A comprehensive search was performed using 15 online databases: AMED, ASLIB, ASSIAnet, Blackwell Synergy, CAB abstracts, CINHAL, Cochrane Library, IngentaConnect, MetaPress, MEDLINE, Oxford University Press, Science Citation Index, Social Sciences Citation Index, ScienceDirect, SAGE Journals Online. Articles, in English, published between January 1998 and June 2008 were reviewed. Inclusion criteria were all prospective long-term (12 months) studies of women with a diagnosis of PCOS and mean body mass index (BMI) ≥28 kg/m2, where weight loss was a primary or secondary outcome measure. Participant criteria were restricted to those conducted in adult populations with a minimum age >18 years and no ethnic groups were excluded. The review included randomized controlled trials and cohort studies.

The initial search was conducted by one researcher, who performed a search of databases to identify relevant articles from titles and abstracts. Those articles that appeared to meet search criteria were retrieved and examined as full copies to determine which ones met standardized eligibility criteria. Search terms included weight loss, obesity, obes*, polycystic ovar* syndrome according to specific requirements for advanced search in each database. Wildcards and Boolean operators were used to ensure inclusion of various forms for each search term. The publication Human Reproduction, which yielded two eligible studies, was hand-searched during the period January 2003–June 2008, and the reference lists of all included studies were searched for further relevant articles.

Two researchers independently assessed full copies of the selected studies to establish methodological quality using a standardized form. Agreement was ensured by discussion. Neither researcher was blinded to author, publication, or institution. Data were abstracted by one researcher using a standardized form and independently checked for accuracy by the second researcher. Data were entered into a software package, Review Manager 4.2.2, for analysis.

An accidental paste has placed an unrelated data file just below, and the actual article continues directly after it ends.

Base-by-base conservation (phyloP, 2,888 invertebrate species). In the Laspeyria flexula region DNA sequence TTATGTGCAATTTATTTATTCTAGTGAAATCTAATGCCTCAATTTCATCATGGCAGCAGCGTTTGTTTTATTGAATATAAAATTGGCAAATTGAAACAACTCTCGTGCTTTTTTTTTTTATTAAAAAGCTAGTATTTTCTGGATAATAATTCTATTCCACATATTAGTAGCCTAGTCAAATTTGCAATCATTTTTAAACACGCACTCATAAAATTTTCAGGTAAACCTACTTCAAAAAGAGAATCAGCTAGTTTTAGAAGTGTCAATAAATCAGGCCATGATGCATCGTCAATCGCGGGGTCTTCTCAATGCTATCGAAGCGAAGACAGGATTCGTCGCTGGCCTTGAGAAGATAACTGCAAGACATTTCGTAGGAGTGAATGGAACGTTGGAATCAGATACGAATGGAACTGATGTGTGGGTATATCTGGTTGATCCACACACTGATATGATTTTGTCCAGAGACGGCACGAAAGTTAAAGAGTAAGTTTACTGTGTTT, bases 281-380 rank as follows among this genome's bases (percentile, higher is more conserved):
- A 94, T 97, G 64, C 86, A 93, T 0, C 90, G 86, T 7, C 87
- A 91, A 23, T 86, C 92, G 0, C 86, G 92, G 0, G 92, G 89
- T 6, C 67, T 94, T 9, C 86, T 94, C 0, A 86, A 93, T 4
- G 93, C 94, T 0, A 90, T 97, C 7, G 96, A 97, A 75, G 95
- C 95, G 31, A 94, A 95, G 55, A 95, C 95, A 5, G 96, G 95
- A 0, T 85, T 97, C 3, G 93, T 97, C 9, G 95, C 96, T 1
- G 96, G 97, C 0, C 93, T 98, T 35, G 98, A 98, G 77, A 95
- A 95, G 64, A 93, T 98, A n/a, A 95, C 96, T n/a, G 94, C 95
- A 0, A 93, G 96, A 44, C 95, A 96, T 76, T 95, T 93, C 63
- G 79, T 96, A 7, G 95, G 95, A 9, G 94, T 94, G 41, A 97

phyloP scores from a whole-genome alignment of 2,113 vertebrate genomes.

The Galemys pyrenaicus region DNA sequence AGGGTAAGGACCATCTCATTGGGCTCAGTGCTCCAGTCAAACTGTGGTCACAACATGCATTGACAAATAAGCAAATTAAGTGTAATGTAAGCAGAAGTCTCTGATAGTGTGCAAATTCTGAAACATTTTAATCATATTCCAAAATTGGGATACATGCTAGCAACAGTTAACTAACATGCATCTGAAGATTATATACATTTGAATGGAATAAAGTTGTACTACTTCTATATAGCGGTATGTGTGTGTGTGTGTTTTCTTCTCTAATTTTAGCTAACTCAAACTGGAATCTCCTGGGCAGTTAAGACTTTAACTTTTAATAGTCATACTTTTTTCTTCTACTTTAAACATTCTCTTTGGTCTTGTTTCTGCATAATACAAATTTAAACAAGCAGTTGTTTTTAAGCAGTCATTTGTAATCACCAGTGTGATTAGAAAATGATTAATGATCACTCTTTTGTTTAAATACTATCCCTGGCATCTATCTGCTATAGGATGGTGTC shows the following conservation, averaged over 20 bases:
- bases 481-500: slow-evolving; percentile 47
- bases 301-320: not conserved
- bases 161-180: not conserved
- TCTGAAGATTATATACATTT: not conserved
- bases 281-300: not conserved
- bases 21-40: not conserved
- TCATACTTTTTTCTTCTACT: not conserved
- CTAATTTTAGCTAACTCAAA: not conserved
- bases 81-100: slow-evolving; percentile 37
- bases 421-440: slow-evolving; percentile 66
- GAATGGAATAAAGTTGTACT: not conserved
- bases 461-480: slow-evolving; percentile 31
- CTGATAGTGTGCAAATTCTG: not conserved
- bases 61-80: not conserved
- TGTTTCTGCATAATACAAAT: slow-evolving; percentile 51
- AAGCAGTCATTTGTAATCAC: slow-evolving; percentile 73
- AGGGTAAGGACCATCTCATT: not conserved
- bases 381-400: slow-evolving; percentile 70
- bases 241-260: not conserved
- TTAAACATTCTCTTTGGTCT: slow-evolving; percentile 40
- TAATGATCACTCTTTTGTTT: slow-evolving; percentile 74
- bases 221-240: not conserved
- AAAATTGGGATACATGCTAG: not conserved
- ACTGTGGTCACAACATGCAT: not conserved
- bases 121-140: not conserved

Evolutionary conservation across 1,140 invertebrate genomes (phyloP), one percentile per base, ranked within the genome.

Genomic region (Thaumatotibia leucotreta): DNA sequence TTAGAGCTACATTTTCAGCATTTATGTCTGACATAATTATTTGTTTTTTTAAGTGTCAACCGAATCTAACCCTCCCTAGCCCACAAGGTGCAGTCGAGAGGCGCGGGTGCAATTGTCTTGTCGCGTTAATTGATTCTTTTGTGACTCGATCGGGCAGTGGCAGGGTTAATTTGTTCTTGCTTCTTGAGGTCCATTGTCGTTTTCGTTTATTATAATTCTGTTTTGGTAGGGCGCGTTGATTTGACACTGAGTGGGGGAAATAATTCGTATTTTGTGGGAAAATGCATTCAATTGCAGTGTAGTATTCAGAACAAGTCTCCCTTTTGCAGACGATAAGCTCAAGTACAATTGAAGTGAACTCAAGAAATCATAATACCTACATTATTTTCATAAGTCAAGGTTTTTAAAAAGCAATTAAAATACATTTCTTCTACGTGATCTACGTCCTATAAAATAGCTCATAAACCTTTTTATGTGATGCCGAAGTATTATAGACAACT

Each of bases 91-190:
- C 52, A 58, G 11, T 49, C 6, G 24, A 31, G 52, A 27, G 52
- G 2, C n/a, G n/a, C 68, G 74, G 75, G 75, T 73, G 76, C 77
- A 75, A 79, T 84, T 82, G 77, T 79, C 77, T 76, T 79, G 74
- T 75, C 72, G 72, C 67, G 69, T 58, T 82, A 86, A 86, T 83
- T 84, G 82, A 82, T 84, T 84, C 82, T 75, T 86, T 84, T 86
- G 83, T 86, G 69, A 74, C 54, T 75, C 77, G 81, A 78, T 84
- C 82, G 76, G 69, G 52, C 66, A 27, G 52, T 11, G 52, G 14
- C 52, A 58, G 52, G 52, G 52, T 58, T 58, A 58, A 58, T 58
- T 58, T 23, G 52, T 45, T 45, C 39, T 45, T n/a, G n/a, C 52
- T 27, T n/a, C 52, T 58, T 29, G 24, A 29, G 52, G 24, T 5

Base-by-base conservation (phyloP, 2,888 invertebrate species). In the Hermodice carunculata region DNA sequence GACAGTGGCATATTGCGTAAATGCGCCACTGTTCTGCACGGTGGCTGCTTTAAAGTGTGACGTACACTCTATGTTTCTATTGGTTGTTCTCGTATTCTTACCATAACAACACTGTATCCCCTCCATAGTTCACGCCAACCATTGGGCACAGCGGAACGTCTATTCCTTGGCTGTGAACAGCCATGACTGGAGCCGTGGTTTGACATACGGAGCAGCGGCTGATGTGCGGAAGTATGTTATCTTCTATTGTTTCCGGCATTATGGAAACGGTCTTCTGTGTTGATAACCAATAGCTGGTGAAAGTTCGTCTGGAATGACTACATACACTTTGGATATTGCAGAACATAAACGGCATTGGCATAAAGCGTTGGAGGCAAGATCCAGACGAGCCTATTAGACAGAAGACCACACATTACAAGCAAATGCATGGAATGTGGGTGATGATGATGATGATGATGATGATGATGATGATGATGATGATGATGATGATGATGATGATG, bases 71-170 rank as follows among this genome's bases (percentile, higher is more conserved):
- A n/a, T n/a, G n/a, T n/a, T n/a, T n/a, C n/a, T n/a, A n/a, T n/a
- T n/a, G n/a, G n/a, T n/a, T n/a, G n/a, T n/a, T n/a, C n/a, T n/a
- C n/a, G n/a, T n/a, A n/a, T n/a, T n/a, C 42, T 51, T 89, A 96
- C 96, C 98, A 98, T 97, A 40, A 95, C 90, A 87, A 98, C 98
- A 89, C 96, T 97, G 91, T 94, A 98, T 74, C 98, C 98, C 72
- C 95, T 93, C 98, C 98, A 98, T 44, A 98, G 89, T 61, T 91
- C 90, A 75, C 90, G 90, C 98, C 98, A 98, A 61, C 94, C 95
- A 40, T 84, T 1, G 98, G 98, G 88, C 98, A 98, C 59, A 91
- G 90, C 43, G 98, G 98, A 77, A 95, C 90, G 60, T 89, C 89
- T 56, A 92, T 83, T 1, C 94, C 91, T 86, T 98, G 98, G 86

The review evaluated interventions including diet, pharmacotherapy, and behavioral or lifestyle intervention in which weight loss was a primary or a secondary outcome. The included interventions were as follows:

  • Pioglitazone + metformin in women with PCOS nonresponsive to metformin + diet13
  • Spironolactone with and without diet14
  • Metformin + diet vs diet15
  • Metformin with diet16
  • Rosiglitazone + oral contraceptive17
  • Flutamide, metformin, and combination therapy + diet18
  • Diet + exercise19
  • Metformin vs lifestyle + placebo vs metformin + lifestyle vs placebo20

Out of 71 studies initially identified, only eight met the inclusion criteria for this review. Reasons for the exclusion of these studies are detailed in Table 1.

Table 1
Excluded studies

Studies reviewed included three randomized controlled trials (RCTs), with the remaining five being prospective cohort studies. The RCTs are described in Table 2.

Table 2
Randomized controlled trials

One RCT was of 48 weeks duration, and a further study included patients who were followed up for only 40 weeks.

Of the five cohort studies, one lasted for 4 years, but only data obtained within 1 year is reported here; three were carried out by the same principal author. In only three studies, weight loss was the primary outcome. Details of cohort studies are described in Table 3.

Table 3
Cohort studies


Results for all studies are summarized in Table 4. It was not possible to perform a meaningful meta-analysis of weight loss outcomes due to the heterogeneous nature of these studies. Of the three RCTs, only one study by Hoeger et al20 included a lifestyle counseling component consisting of prescribed diet and exercise plan with initial (24-week duration) weekly support, education and monitoring, and subsequent biweekly monitoring. In this study, significant weight loss was seen in groups receiving lifestyle education and support, with and without metformin (−8.9 ± 2.9 kg and −6.8 ± 3.8 kg, respectively), and in the group receiving only metformin (−6.5 ± 3.7 kg), but not in the placebo group (−0.2 ± 0.8 kg). Thus, intensive lifestyle counseling enhanced weight loss, with or without metformin. Of the 38 participants (metformin group 4, lifestyle + placebo group 5, lifestyle + metformin group 4, and placebo group 2), 13 failed to complete the intervention, resulting in an overall attrition rate of 39.5%.